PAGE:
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Women Still Need Seats at Every Table

June 12, 2020

Inspiration for women, feminists, women’s rights, women entrepreneurs

Today’s blog post is a recap from a post I wrote in August 2018 after attending a brilliant conference on women’s rights hosted by In light of equality issues being in the news headlines everywhere in our globe for Black Lives Matters, which I support, it reminds me of my personal two-decade passion of supporting women’s equality – especially pay equality. I hope today’s blog post reminds you we need equality across the board in many areas of life.

“If they don’t give you a chair at the table, bring a folding chair,” was a quote by Shirley Chisholm once said to inspire women to invite themselves to the tables where they weren’t allowed. Shirley knew what she was talking about. She was the first black woman elected to the United States Congress in 1968 completing seven terms. In 1972, she was the first black candidate for a major party’s nomination for President of the United States. Her quote was shared with women of all ages, backgrounds, and professions at the start of Seneca Falls Revisited: Women’s Equality Weekend.

What I basked in most from the three-day conference was the number of new women I met especially African American women. The conference was run by a team of dynamic, intelligent black feminists who welcomed me into their fold as a major sponsor and break-out presenter. I have always loved the energy of black women for reasons I do not know since I was brought up in a fairly white town surrounded by mostly Italian families. All I know is women of all ages intrigued me and probably not having enough African American women in my life made me appreciate them when I met them or learned from them.

I liked walking out of this event with a better understanding of the struggles black women faced because of both their color and sex. When white women have to worry about equality issues, black women still face discrimination on race and sex…not to mention age at times too. A female Indian presenter named Jenifer Rajkumar, a New York City politician, community leader and human rights lawyer talked about the importance of “getting in the room” and being part of the discussion if you aren’t invited based on who you are. As she reminded the crowd, Rosa Parks didn’t have to say a word, but she had to be on the bus sitting in a seat for people to take notice. Change takes practicing your activist voice and using your courage muscle.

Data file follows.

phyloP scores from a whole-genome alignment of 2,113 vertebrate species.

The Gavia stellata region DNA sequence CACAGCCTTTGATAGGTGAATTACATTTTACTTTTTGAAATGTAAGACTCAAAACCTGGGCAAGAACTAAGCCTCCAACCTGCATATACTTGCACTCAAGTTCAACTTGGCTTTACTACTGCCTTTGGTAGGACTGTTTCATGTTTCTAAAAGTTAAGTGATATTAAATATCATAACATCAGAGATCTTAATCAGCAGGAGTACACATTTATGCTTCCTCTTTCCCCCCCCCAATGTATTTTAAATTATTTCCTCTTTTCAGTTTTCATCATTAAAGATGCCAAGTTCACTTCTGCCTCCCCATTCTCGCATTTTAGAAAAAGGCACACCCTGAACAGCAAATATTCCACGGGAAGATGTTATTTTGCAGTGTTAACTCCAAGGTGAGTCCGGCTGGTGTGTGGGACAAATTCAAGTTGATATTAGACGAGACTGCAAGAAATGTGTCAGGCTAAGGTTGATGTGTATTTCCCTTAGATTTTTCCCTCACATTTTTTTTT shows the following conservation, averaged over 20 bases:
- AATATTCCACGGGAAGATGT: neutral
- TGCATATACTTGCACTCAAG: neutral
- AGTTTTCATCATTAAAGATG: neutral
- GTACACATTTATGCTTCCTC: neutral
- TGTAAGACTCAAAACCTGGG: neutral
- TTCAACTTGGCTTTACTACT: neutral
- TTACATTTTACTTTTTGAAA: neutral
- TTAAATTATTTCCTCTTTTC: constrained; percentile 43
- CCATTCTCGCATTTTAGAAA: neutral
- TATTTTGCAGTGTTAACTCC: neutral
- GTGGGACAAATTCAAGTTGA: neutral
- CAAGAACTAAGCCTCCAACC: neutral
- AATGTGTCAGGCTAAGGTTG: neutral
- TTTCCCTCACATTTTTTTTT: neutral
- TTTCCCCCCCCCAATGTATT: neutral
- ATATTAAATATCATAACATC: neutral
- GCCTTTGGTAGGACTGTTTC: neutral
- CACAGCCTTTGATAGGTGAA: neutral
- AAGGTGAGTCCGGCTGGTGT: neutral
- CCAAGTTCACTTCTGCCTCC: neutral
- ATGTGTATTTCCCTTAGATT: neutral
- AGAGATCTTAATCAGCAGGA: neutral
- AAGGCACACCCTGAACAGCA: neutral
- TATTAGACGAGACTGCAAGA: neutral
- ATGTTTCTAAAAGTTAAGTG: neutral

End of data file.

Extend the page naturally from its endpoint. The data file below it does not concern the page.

“Step away and ask yourself what is most important to you and then create a vehicle to share it with other people,” said the last speaker of the day. Before I returned to work today, I sat near my pool meditating on the words I wrote down and the ones in my head still and created a new vision to wrap my passion for women in business, sports and equality into one larger entity so I can sit on that folding chair Shirley talked about flexing my courage muscle and using my activist voice to create as much positive change for women as I can in the areas of life that resonate with my pink spirit.

There is so much to do still to lift up women that each woman must listen to one or two equality passions that swirl inside their soul and commit to do something about it starting today! One of the main items is to help lobby for and pass the Equal Rights Amendment. As an older woman told me, “women have had timelines forever and look where they have gotten us…not far enough to protect women’s unalienable rights.” What will you do to commit to positive change for women?

Perhaps start by registering for the 2020’s virtual 100th Anniversary of Suffrage Conference online July 23-25th. You will be amazed at what you will learn from a diverse group of outstanding leaders in the fight for women’s rights. I am joining them for sure. I hope to see you there too.

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